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GQ is new-age success mantra for agencies, says Ranjan Kapoor

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GQ is new-age success mantra for agencies, says Ranjan Kapoor

On the trail of a runaway success in the Capital and then in the IT hub of Bangalore, the exchange4media Conclave 2004 reached the financial nerve-centre of Mumbai on May 7. And, a galaxy of luminaries from the advertising and media world herded to Taj Landsend celebrating the concluding chapter of the assembly.

Meeting the stature of the event, veteran media professional Sushil Pandit, Executive Director, exchange4media, invited none other than the illustrious ad-man Ranjan Kapoor, Country Manager, WPP to set the ball rolling with an august inauguration.

While enjoying the twilight zone and looking at the industry in retrospect, Kapoor realised that advertising remained the same old business it used to be 38 years back, when he had stepped into the profession. "In the ad world, reality is yet seemed as perception and perception as reality. Business was being conducted in the same old way, the only difference being the speed at which things happen – which is mainly due to the progress in technology. What one witnesses these days is perception becoming reality much faster," observed the old hand.

Referring to the new yardstick to measure the success of advertising agencies, he said, " The Glamour Quotient, popularly known as GQ, will be the standard success parameter for all agencies. Greater the amount of GQ an agency can garner, the higher will be its success in the industry."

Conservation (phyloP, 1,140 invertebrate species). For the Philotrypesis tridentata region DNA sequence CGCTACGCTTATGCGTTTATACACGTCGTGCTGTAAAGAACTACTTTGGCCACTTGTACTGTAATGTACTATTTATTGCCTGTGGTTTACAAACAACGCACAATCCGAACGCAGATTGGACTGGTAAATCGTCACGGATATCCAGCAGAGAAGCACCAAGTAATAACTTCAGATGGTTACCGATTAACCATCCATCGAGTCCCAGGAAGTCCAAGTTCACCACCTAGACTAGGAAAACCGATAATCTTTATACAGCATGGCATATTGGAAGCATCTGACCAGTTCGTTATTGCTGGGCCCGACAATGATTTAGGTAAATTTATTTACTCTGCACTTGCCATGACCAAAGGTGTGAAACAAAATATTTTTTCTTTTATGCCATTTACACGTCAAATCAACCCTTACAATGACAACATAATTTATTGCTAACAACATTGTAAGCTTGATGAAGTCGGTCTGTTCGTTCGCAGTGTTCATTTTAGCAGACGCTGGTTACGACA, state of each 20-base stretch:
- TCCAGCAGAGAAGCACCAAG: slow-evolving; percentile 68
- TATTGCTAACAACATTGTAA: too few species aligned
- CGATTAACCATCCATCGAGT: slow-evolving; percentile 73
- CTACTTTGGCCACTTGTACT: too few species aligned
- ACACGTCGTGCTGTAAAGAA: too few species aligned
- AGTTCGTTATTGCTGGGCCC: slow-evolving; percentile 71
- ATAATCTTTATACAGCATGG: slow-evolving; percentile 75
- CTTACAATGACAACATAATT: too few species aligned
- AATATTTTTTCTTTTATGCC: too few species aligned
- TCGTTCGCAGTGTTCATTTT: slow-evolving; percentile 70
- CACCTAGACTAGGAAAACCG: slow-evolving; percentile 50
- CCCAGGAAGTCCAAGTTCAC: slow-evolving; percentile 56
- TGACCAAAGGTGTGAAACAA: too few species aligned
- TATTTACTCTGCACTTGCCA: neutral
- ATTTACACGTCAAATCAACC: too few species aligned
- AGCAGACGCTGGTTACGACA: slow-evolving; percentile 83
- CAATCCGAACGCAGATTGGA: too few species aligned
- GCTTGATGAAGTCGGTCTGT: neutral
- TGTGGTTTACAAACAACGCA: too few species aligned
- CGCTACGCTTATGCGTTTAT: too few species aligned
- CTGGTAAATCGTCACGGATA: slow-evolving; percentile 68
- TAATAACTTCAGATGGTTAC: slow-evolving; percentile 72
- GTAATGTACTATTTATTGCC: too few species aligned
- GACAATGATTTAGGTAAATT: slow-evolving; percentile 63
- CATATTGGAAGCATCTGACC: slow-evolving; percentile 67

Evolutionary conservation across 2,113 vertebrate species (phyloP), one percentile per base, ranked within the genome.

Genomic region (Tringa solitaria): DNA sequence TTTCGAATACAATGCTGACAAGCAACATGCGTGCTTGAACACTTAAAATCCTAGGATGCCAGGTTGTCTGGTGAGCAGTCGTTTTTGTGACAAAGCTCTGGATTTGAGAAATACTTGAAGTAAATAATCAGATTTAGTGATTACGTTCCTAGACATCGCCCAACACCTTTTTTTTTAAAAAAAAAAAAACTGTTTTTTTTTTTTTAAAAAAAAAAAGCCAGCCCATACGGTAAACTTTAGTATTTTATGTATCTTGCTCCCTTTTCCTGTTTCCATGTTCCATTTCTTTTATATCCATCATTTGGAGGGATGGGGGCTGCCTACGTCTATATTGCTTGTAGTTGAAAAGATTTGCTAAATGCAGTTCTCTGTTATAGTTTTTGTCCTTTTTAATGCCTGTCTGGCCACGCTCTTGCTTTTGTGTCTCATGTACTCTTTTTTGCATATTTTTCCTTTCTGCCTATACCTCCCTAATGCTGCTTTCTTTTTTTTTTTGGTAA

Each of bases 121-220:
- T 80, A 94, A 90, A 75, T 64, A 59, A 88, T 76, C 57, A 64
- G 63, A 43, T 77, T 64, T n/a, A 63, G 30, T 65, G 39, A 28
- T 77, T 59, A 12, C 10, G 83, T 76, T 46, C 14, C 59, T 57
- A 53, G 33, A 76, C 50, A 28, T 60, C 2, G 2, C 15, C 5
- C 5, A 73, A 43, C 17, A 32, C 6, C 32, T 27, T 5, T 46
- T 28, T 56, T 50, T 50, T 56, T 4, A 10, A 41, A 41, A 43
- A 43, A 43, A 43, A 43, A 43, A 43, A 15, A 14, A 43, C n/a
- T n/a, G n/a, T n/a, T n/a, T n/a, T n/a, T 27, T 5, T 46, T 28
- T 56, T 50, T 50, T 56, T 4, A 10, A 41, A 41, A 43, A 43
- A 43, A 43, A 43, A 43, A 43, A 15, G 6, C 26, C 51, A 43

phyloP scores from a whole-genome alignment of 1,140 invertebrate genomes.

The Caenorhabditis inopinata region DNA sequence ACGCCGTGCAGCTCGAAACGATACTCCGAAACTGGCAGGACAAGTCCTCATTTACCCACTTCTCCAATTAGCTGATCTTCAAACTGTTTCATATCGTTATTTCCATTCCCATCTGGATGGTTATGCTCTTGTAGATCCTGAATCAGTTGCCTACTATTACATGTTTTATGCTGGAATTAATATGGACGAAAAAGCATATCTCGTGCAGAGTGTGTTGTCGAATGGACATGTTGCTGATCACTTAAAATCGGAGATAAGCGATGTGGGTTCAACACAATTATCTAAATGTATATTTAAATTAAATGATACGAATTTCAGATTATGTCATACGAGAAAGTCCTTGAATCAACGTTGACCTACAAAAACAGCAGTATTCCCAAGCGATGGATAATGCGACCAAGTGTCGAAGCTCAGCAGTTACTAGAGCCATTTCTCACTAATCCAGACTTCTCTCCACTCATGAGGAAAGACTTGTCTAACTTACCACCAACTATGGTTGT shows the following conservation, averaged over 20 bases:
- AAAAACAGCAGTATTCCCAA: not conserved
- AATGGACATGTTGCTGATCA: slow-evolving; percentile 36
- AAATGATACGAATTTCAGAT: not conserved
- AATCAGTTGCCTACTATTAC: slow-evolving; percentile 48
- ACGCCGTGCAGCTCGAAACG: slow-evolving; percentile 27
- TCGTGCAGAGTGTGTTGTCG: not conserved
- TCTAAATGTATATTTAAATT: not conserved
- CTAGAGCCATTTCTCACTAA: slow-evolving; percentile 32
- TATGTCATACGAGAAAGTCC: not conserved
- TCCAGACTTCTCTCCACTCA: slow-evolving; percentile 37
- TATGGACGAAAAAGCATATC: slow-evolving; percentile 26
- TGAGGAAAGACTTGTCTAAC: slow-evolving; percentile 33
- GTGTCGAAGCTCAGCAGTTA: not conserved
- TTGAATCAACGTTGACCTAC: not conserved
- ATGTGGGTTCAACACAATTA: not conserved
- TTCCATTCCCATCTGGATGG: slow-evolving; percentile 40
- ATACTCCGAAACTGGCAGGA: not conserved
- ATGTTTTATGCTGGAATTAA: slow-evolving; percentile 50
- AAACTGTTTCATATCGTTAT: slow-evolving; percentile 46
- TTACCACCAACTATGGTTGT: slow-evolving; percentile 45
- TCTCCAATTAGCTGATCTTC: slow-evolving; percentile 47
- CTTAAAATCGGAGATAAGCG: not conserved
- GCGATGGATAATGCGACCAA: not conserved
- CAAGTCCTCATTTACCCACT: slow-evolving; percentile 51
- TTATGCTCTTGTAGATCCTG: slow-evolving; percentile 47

Kapur admitted that there have been many pundits, who have predicted drastic changes for the industry and most of the times, the predictions did not hold true. This, however, did not deter him from predicting the future of the industry. In any case, the industry has shrugged off the predictions that did not come true and carried on.

While making a series of predictions, he said: "Inflation will be the order of the day as will low remuneration for the media houses. Fee will be the dominant form of remuneration for the agencies. Advertising will not be the dominant form of communication. Planning will overtake all the other areas of the agency. Creative executives will head the agency other than the planning functions. Clients will want more for less. One or two big advertisers will opt for setting up in-house media buying houses."

And, drawing the conclusion, Kapur felt that the industry was functioning purely on gut-feel and imagination. “Great ideas are required to drive the industry and great ideas cannot be replaced," he said.


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